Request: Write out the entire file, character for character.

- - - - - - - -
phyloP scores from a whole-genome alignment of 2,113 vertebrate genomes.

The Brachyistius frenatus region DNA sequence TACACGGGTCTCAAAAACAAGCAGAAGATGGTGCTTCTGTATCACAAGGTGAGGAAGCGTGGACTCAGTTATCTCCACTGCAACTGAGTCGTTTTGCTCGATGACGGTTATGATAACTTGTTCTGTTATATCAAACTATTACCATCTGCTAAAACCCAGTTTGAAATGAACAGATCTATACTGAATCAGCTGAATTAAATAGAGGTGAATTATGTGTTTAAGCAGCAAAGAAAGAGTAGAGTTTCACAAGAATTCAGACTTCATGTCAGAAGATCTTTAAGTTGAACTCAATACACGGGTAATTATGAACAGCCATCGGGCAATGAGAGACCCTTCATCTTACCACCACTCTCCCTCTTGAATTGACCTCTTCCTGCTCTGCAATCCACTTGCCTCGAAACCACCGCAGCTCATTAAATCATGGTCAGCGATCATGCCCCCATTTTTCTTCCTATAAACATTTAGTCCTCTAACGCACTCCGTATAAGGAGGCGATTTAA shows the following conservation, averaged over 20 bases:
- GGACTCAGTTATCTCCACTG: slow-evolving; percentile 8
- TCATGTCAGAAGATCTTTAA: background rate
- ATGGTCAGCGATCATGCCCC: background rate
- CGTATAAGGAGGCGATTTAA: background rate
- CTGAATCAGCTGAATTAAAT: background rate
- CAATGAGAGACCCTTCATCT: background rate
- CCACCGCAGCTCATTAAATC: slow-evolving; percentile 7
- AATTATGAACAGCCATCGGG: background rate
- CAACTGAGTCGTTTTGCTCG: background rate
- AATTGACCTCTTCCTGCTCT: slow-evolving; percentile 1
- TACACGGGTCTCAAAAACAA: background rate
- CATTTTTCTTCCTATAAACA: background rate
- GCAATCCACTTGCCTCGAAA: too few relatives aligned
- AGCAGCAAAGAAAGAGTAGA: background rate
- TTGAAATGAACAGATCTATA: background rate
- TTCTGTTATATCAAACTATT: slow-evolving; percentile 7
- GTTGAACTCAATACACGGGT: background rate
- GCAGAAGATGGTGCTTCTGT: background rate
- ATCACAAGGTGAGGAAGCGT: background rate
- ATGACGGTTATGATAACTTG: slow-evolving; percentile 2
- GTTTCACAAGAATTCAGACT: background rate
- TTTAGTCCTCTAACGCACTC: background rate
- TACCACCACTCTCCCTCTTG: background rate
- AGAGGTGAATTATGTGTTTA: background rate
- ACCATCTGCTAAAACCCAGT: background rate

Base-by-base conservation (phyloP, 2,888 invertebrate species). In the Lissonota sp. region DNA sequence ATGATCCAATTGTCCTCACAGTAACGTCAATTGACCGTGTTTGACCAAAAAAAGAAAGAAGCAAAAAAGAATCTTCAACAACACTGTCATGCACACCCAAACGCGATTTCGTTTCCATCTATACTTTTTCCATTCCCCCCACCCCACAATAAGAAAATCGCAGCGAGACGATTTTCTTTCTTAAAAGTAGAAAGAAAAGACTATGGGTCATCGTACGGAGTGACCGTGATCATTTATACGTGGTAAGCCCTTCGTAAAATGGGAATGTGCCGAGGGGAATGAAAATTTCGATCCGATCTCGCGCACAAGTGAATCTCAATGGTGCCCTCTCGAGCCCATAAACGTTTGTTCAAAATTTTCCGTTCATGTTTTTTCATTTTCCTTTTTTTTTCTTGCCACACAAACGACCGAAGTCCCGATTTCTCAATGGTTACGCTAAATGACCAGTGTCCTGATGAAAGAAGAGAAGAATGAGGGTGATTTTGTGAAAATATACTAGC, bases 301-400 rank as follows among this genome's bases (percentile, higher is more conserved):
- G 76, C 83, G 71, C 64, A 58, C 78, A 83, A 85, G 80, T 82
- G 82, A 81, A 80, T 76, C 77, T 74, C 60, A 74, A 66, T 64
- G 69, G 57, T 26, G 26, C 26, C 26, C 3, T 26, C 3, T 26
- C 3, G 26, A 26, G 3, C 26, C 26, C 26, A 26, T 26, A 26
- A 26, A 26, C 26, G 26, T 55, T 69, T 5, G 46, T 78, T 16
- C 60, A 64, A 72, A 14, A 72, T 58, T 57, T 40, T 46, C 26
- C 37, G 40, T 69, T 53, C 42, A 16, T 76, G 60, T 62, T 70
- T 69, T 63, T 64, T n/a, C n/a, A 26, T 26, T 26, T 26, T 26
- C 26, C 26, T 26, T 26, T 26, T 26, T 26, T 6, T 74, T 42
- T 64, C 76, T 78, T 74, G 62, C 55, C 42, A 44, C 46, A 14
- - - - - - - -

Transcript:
phyloP scores from a whole-genome alignment of 2,113 vertebrate genomes.

The Brachyistius frenatus region DNA sequence TACACGGGTCTCAAAAACAAGCAGAAGATGGTGCTTCTGTATCACAAGGTGAGGAAGCGTGGACTCAGTTATCTCCACTGCAACTGAGTCGTTTTGCTCGATGACGGTTATGATAACTTGTTCTGTTATATCAAACTATTACCATCTGCTAAAACCCAGTTTGAAATGAACAGATCTATACTGAATCAGCTGAATTAAATAGAGGTGAATTATGTGTTTAAGCAGCAAAGAAAGAGTAGAGTTTCACAAGAATTCAGACTTCATGTCAGAAGATCTTTAAGTTGAACTCAATACACGGGTAATTATGAACAGCCATCGGGCAATGAGAGACCCTTCATCTTACCACCACTCTCCCTCTTGAATTGACCTCTTCCTGCTCTGCAATCCACTTGCCTCGAAACCACCGCAGCTCATTAAATCATGGTCAGCGATCATGCCCCCATTTTTCTTCCTATAAACATTTAGTCCTCTAACGCACTCCGTATAAGGAGGCGATTTAA shows the following conservation, averaged over 20 bases:
- GGACTCAGTTATCTCCACTG: slow-evolving; percentile 8
- TCATGTCAGAAGATCTTTAA: background rate
- ATGGTCAGCGATCATGCCCC: background rate
- CGTATAAGGAGGCGATTTAA: background rate
- CTGAATCAGCTGAATTAAAT: background rate
- CAATGAGAGACCCTTCATCT: background rate
- CCACCGCAGCTCATTAAATC: slow-evolving; percentile 7
- AATTATGAACAGCCATCGGG: background rate
- CAACTGAGTCGTTTTGCTCG: background rate
- AATTGACCTCTTCCTGCTCT: slow-evolving; percentile 1
- TACACGGGTCTCAAAAACAA: background rate
- CATTTTTCTTCCTATAAACA: background rate
- GCAATCCACTTGCCTCGAAA: too few relatives aligned
- AGCAGCAAAGAAAGAGTAGA: background rate
- TTGAAATGAACAGATCTATA: background rate
- TTCTGTTATATCAAACTATT: slow-evolving; percentile 7
- GTTGAACTCAATACACGGGT: background rate
- GCAGAAGATGGTGCTTCTGT: background rate
- ATCACAAGGTGAGGAAGCGT: background rate
- ATGACGGTTATGATAACTTG: slow-evolving; percentile 2
- GTTTCACAAGAATTCAGACT: background rate
- TTTAGTCCTCTAACGCACTC: background rate
- TACCACCACTCTCCCTCTTG: background rate
- AGAGGTGAATTATGTGTTTA: background rate
- ACCATCTGCTAAAACCCAGT: background rate

Base-by-base conservation (phyloP, 2,888 invertebrate species). In the Lissonota sp. region DNA sequence ATGATCCAATTGTCCTCACAGTAACGTCAATTGACCGTGTTTGACCAAAAAAAGAAAGAAGCAAAAAAGAATCTTCAACAACACTGTCATGCACACCCAAACGCGATTTCGTTTCCATCTATACTTTTTCCATTCCCCCCACCCCACAATAAGAAAATCGCAGCGAGACGATTTTCTTTCTTAAAAGTAGAAAGAAAAGACTATGGGTCATCGTACGGAGTGACCGTGATCATTTATACGTGGTAAGCCCTTCGTAAAATGGGAATGTGCCGAGGGGAATGAAAATTTCGATCCGATCTCGCGCACAAGTGAATCTCAATGGTGCCCTCTCGAGCCCATAAACGTTTGTTCAAAATTTTCCGTTCATGTTTTTTCATTTTCCTTTTTTTTTCTTGCCACACAAACGACCGAAGTCCCGATTTCTCAATGGTTACGCTAAATGACCAGTGTCCTGATGAAAGAAGAGAAGAATGAGGGTGATTTTGTGAAAATATACTAGC, bases 301-400 rank as follows among this genome's bases (percentile, higher is more conserved):
- G 76, C 83, G 71, C 64, A 58, C 78, A 83, A 85, G 80, T 82
- G 82, A 81, A 80, T 76, C 77, T 74, C 60, A 74, A 66, T 64
- G 69, G 57, T 26, G 26, C 26, C 26, C 3, T 26, C 3, T 26
- C 3, G 26, A 26, G 3, C 26, C 26, C 26, A 26, T 26, A 26
- A 26, A 26, C 26, G 26, T 55, T 69, T 5, G 46, T 78, T 16
- C 60, A 64, A 72, A 14, A 72, T 58, T 57, T 40, T 46, C 26
- C 37, G 40, T 69, T 53, C 42, A 16, T 76, G 60, T 62, T 70
- T 69, T 63, T 64, T n/a, C n/a, A 26, T 26, T 26, T 26, T 26
- C 26, C 26, T 26, T 26, T 26, T 26, T 26, T 6, T 74, T 42
- T 64, C 76, T 78, T 74, G 62, C 55, C 42, A 44, C 46, A 14